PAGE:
The life of Workers’ Union Leader Jim Larkin

James Labor is was an Irish labor activist and the founder of “Irish Transport and General Workers’ Union”. ITGWU rose to become the biggest workers union at the time. It, however, went down following the Dublin Lockout.

After this, he left England in 1914 and went into the USA. James Larkin is was born in 1876 in Liverpool, England and died in 1947 in Dublin Ireland.

James grew up in Liverpool and barely had any formal education. He started working in the informal sector before being appointed as a foreman working with Liverpool docks. James believed that most of the workers were discriminated and they rights were not being obeyed by the employers.

It is for this reason that he joined the National Union of Dock Labourers (NUDL), a worker’s union at the time. By 1905 he had turned into full-time workers union activist.

James Larkin was too aggressive in his approach of highlighting the worker’s issues. Many members of the union were uncomfortable with him and he was moved to Dublin in 1907. It is here that he founded the Irish Transport and General Workers’ Union.

His aim was to form one strong workers union incorporating both the skilled and unskilled workers. Later he formed the Labour Party which led to a number of industrial action by workers. One of his achievements with the party was the Dublin Lockout. Learn more about Jim Larkin:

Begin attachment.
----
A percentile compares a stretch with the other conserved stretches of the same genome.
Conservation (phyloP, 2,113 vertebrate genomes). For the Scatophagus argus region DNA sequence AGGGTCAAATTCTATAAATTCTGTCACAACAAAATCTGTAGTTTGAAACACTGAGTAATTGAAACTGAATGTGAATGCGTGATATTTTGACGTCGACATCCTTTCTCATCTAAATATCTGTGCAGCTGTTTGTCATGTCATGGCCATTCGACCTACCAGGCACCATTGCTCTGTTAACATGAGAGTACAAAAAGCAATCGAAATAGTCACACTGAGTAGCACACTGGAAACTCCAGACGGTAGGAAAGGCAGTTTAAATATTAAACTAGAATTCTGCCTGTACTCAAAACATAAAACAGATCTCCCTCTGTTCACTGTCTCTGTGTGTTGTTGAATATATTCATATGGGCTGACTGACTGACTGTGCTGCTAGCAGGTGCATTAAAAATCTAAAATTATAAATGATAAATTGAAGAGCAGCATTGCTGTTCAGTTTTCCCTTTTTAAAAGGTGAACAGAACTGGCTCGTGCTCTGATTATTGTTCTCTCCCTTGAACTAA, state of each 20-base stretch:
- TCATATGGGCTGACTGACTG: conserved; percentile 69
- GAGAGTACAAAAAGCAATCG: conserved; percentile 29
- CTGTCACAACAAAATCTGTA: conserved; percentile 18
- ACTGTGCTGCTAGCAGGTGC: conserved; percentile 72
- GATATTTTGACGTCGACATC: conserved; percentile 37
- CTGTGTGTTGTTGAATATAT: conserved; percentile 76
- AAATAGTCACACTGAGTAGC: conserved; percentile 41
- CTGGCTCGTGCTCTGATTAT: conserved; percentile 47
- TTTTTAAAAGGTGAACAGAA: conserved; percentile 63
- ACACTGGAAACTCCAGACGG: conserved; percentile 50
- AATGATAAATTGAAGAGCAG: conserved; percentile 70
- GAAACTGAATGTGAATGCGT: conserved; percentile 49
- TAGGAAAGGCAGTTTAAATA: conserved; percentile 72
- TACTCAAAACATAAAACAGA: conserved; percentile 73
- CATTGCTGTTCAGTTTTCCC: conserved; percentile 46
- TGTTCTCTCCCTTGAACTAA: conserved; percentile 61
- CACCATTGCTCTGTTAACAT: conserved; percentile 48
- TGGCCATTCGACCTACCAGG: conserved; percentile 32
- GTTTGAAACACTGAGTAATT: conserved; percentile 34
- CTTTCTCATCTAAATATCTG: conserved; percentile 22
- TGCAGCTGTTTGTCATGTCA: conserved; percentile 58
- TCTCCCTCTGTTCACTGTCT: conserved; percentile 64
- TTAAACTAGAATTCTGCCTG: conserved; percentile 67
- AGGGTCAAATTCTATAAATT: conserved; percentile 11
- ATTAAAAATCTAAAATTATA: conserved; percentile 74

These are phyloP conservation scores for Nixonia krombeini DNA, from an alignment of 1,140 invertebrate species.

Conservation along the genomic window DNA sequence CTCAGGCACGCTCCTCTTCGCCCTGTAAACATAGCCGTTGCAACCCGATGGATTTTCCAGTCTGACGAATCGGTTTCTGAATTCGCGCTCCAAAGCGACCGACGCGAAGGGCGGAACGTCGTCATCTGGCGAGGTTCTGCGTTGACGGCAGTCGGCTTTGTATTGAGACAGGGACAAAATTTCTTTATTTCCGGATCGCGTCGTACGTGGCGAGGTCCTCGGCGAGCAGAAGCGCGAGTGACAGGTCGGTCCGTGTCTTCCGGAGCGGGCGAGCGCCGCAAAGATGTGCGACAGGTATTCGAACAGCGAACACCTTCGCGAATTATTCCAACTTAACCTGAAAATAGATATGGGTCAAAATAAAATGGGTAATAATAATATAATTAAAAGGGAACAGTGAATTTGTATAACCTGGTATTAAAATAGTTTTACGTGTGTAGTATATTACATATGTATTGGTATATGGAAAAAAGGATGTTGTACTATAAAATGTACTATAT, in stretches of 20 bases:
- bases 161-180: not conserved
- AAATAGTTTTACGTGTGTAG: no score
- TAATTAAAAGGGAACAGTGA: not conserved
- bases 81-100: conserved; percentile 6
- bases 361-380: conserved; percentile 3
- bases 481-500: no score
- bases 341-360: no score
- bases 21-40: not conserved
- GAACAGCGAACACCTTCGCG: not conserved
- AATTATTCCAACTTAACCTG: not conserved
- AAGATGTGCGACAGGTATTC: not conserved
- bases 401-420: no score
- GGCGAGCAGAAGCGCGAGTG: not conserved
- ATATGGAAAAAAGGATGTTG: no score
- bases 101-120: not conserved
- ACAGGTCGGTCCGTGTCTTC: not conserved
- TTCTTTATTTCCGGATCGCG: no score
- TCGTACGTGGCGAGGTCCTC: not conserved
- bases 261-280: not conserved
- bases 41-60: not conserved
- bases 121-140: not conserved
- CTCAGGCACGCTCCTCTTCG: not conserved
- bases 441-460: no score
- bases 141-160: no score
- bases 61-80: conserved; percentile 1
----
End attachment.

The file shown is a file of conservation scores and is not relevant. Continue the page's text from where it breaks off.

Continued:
Dublin Lockout was a strike he organized that involved over a hundred thousand workers who went on strike for about 8 months claiming unfair treatment by employers. Eventually, their pleas were heard and the rights of workers were improved.

During the World War II, he led thousands of people into demonstrations castigating the violence. It is during this period that he went to the United States to seek funds for his campaigns as well as assistance against the British. However, he was apprehended in 1920 and convicted for communism and criminal anarchy.

Jim Larkin was later released after serving for 3 years and deported back to Ireland. After returning to Ireland he went back to activism and was recognized for his efforts by the Communist International Movement.

James remained active in the workers” activism until the last minute. He became paralyzed after an accident while supervising repair work at the WUI’s Thomas Ashe Hall in late 1946. He later died at the Meath Hospital, Ireland in 1947. James Larkin was married to Elizabeth Brown in 1903 and had four children.

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